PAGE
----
More men than women are victims of drowning in Sri Lanka, according to the first World Health Organization (WHO) regional assessments on drowning prevention released to mark World Drowning Prevention Day today.
According to the report, in the South-East Asia Region, males and those aged under 24 years bear the greatest burden of drowning.
At the regional level, males are three times more likely to drown than females, while in Sri Lanka and Thailand, males are four times more likely to drown than females. More than half of estimated drowning deaths are among people aged 1–24 years.
In Sri Lanka there is an overall national policy and strategic framework on injury prevention and management that includes drowning (2016).
In 2019, the Sri Lanka Tourism Development Authority’s Domestic Tourism and Community Relations division implemented a drowning prevention and lifesaving programme to protect tourists. Run in conjunction with the Sri Lanka Coast Guard Department, three lifesaving units at Bentota, Mirissa and Hikkaduwa have been upgraded, with jet-skis provided to each.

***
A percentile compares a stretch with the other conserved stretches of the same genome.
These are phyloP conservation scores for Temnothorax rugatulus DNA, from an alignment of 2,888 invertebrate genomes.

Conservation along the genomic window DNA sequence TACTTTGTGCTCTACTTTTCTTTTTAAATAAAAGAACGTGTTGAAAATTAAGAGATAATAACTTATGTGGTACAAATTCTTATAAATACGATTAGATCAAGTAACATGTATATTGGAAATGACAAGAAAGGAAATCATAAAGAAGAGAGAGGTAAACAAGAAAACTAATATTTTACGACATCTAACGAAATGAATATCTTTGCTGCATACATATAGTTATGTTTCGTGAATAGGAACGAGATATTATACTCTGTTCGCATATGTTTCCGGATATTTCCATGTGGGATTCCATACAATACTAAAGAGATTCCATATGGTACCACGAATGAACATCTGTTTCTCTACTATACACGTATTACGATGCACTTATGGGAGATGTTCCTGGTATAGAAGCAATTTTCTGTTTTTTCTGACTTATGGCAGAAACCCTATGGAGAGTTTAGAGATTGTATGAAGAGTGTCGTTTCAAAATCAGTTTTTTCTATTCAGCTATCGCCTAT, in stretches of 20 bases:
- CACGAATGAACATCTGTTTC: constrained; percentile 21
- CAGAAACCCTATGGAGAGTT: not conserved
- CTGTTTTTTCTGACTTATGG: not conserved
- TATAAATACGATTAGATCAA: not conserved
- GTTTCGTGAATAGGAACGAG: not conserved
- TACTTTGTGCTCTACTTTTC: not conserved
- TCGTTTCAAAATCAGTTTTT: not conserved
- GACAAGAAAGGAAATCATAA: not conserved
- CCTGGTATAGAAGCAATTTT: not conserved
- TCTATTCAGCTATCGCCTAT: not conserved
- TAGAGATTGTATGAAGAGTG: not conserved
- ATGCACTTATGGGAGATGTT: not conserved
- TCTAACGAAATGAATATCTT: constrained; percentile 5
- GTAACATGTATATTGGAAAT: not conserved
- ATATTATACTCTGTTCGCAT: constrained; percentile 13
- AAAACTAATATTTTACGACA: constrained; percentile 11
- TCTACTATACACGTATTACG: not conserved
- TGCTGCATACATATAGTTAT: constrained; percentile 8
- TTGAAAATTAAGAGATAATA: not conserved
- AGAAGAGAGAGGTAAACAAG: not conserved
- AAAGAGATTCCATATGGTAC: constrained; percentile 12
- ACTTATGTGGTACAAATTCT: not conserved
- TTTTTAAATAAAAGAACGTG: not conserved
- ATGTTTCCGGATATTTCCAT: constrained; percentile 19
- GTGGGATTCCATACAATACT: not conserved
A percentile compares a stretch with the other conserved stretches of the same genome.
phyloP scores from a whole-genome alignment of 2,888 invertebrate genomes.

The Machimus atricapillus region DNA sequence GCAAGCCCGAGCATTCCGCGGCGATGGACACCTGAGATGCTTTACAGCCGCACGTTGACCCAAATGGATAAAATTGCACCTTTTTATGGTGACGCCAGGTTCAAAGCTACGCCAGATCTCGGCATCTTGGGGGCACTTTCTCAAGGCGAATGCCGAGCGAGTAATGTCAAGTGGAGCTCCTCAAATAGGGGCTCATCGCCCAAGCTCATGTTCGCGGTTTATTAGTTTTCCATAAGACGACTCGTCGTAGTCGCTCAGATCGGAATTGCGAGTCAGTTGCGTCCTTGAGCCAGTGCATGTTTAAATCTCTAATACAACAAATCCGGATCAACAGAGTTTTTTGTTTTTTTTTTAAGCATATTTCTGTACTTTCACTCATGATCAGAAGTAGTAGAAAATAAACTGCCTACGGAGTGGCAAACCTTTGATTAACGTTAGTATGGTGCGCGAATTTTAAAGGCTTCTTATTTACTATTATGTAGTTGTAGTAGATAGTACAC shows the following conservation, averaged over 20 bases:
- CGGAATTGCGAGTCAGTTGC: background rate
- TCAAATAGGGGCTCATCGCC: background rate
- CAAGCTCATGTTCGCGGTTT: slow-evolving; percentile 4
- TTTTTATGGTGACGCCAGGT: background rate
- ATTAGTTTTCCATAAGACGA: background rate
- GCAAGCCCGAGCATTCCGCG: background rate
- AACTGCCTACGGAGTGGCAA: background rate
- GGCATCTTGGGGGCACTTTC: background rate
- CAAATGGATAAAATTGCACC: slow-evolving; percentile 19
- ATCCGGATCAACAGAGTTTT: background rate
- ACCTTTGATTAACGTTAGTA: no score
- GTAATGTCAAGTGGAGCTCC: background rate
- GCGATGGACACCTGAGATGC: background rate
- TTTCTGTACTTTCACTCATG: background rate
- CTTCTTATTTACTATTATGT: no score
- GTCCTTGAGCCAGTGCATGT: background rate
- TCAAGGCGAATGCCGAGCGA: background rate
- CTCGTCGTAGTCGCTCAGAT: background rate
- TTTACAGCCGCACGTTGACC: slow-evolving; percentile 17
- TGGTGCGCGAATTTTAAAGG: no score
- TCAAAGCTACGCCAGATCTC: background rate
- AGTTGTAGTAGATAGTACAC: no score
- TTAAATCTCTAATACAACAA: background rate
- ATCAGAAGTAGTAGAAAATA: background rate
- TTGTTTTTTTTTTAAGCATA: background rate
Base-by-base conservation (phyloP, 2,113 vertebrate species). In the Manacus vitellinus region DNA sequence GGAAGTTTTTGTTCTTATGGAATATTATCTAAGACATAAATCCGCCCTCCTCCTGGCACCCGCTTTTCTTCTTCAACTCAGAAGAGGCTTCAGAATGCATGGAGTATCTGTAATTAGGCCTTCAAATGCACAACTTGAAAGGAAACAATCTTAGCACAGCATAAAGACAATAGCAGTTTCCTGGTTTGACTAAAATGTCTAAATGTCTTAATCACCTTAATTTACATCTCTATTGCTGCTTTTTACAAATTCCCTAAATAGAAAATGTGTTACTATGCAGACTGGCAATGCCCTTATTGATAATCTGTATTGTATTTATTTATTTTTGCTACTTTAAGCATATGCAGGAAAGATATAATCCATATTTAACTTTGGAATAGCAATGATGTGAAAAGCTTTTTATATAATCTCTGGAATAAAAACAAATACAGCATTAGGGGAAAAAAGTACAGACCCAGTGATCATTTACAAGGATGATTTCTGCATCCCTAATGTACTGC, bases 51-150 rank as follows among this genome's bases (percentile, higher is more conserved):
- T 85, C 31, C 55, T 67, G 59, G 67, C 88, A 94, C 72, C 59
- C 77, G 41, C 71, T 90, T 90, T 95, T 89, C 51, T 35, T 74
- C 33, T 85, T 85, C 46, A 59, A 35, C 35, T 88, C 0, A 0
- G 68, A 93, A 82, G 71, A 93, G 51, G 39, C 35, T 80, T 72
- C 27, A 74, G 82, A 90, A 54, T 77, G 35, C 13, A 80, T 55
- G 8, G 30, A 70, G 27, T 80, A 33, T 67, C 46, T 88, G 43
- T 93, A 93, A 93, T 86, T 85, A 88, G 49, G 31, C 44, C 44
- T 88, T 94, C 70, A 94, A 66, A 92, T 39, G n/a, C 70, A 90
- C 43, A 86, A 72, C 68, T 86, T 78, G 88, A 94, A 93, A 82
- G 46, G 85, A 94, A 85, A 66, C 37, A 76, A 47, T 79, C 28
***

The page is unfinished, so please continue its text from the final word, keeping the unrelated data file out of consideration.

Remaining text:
Drowning claimed the lives of an estimated 70 000 and 74 000 people in the WHO South-East Asia and Western Pacific regions, respectively.
The two WHO reports, Regional Status Report on Drowning in the Western Pacific and Regional Status Report on Drowning in South-East Asia, also warn that climate change, to which the Asia Pacific region is particularly vulnerable, places already vulnerable communities and individuals at increased drowning risk. More frequent and extreme weather events can lead to more regular and intense floods, increasing populations’ exposure to potentially hazardous interactions with water.